The audio … pronounces each syllable—and then the whole word—for each column of words while the student reads along. This audio gives the phonetic pronunciation of the individual parts of the word and then says the word the way it is really pronounced.

4. I have a student who does the Read Along step and practices the word list until he can complete it in one minute. But when I do the pass timing, it is obvious the student has been pronouncing some words incorrectly as he practiced. Do you have any suggestions?

Here are several suggestions that may help a student who practices words incorrectly:

  • Make sure the student is reading each part of the word and then the whole word quietly aloud with the narrator on the audio track. 
  • You can require the student to read along with the audio support several times during the Read Along step rather than just once.
  • After the student completes the Read Along step (reading along with the narrator just once or more than once), have that student signal that he is finished. Have the student read aloud down each column of words to you one time (without timing him) so you can confirm he is pronouncing the words correctly. Provide additional instruction for any words the student is pronouncing incorrectly, and then direct him to begin practicing the word list.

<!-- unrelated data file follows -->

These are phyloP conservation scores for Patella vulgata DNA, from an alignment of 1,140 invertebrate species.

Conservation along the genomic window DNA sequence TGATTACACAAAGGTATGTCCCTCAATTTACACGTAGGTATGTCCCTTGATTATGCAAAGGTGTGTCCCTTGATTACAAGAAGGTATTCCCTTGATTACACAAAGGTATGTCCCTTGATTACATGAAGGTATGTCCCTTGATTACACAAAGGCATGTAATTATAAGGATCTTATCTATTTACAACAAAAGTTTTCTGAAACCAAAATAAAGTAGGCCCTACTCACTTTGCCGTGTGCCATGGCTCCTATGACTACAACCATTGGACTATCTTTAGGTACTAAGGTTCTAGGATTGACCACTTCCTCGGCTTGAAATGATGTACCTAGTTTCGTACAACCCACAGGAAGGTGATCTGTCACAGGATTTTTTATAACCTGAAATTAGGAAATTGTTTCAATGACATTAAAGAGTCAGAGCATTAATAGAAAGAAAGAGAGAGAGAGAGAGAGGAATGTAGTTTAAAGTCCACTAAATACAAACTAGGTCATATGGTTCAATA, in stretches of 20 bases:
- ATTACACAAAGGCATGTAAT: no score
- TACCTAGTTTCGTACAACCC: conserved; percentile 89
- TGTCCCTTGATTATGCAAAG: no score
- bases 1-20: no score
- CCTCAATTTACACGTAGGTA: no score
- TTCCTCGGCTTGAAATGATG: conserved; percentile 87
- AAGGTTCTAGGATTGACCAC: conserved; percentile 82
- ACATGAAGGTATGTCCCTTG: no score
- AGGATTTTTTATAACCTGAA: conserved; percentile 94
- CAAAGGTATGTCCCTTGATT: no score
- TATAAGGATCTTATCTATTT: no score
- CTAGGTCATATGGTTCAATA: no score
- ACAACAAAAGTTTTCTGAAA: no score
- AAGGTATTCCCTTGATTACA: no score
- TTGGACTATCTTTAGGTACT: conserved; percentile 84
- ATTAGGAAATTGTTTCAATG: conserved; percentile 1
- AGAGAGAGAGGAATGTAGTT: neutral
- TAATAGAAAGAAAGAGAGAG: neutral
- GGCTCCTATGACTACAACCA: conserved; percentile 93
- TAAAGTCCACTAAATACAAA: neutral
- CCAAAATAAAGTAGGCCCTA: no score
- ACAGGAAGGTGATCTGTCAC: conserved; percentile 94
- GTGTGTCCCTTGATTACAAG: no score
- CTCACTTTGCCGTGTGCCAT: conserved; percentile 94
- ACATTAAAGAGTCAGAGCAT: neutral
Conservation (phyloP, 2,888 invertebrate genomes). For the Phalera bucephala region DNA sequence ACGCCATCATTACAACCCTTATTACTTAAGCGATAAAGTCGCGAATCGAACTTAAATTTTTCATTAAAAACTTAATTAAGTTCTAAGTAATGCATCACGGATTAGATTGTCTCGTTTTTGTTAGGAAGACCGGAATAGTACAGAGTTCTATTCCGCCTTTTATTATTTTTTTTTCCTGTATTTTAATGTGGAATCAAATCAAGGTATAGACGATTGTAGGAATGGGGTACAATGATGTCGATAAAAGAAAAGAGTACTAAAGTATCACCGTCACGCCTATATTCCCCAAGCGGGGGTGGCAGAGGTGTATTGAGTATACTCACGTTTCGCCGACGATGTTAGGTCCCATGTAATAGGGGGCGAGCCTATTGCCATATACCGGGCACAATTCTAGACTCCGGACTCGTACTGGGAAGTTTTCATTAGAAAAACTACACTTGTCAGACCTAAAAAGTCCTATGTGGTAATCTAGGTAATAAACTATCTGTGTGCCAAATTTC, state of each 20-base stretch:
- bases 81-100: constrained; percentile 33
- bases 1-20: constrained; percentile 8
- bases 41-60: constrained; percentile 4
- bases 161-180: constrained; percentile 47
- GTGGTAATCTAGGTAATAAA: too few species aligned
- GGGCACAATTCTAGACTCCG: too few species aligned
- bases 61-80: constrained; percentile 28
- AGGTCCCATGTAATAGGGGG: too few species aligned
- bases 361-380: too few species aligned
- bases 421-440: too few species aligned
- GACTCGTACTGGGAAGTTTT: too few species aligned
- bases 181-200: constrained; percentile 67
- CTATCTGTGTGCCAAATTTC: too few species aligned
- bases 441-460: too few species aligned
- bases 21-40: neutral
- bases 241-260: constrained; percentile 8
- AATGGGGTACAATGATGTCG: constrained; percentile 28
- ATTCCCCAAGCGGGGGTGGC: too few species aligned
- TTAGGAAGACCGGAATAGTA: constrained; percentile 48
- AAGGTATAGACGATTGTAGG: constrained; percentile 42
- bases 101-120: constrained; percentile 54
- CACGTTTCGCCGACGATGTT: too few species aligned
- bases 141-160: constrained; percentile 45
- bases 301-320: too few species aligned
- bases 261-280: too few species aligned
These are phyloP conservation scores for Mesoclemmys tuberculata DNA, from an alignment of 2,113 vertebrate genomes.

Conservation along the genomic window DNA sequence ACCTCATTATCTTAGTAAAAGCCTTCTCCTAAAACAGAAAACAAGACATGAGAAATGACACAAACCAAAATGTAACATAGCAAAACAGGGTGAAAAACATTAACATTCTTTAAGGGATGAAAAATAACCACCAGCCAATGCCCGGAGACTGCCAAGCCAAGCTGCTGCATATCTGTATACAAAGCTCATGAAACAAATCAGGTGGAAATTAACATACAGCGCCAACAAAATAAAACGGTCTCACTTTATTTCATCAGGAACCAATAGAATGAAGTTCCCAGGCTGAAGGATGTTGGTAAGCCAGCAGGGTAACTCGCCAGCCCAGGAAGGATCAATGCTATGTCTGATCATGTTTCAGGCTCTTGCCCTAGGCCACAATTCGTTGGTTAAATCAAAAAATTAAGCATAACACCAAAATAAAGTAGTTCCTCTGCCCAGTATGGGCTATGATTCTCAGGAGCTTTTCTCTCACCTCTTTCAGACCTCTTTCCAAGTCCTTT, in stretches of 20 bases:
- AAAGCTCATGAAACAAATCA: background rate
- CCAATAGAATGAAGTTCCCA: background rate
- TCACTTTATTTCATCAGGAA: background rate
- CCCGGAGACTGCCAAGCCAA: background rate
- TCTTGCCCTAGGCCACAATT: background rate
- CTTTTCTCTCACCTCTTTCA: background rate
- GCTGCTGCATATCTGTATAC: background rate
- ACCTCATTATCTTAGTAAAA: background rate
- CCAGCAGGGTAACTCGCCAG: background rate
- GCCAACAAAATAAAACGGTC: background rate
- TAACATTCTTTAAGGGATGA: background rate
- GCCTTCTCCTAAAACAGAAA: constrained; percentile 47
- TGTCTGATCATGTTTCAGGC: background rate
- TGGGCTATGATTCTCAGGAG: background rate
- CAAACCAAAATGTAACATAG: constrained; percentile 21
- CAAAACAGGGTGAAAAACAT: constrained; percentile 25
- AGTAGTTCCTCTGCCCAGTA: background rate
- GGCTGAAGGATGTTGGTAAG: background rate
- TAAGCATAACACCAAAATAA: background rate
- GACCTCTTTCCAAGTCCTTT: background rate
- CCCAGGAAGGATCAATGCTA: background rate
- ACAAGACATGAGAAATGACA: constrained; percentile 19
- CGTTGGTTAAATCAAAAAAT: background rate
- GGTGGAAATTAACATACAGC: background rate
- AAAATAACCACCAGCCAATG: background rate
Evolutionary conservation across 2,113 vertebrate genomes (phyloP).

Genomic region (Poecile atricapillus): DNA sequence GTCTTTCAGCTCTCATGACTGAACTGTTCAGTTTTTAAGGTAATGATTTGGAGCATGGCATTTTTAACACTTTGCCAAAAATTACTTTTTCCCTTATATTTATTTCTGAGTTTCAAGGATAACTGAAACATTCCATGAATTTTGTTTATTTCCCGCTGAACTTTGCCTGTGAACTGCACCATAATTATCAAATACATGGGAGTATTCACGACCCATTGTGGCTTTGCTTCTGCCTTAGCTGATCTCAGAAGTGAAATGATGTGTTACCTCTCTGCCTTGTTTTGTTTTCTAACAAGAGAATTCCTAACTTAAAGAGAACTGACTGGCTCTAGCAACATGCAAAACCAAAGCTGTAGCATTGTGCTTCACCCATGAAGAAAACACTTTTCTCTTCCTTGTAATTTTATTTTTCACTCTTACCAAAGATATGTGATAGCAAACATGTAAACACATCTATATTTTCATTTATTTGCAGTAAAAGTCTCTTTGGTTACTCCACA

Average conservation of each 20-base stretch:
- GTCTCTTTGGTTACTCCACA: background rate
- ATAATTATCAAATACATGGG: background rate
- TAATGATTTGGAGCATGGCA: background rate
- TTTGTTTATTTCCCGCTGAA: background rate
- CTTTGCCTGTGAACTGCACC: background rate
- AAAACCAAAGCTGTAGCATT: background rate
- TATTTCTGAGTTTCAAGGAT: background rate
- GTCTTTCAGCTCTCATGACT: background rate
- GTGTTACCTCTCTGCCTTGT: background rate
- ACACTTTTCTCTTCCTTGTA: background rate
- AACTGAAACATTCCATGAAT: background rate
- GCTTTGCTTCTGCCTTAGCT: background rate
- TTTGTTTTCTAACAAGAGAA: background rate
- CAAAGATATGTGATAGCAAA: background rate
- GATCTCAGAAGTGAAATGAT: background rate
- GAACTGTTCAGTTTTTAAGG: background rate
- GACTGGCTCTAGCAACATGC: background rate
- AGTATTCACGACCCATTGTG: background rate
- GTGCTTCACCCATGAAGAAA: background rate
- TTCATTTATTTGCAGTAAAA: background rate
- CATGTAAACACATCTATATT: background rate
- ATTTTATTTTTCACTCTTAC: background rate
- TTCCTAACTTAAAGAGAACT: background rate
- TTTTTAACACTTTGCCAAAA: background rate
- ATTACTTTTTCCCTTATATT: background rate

5. What should I do if a student cannot pass an exercise after more than ten practices?

If, even after ten practices, a student is unable to reach the goal rate with three or fewer errors on lesson, review, and challenge exercises, consider making one or more of the following adjustments:

  • Require the student to read along with the audio of the word list two or three times to see if this added practice with the modeling can help the student increase his/her reading rate.
  • Lower the goal rate for the student, choosing a rate that is challenging yet within reach. The student should reach the goal within ten practices.
  • Review the results of the student's assessment and consider placing the student in an easier section.
  • Reassess the student to help you make a more appropriate placement.

6. How can I keep students motivated who must practice close to ten times to reach the goal?

You may want to use the recently updated progress graphs which may be even more motivational for your students. Why the update? Students are highly motivated by the idea of moving up a level. To boost motivation and thus increase students’ overall progress, we decided to add “levels” to all Word Warm-Ups graphs. For instance, students who read their word lists at a rate of 35 – 45 WCPM (words correct per minute) will see that they’ve reached the Rookie level. As students increase their WCPM scores with practice and time, they advance to Captain, Pro, All-Star, Hall-of-Famer, and Legend. Few things are more exciting for students than the idea of reaching the highest level—especially if it earns them a title like Legend!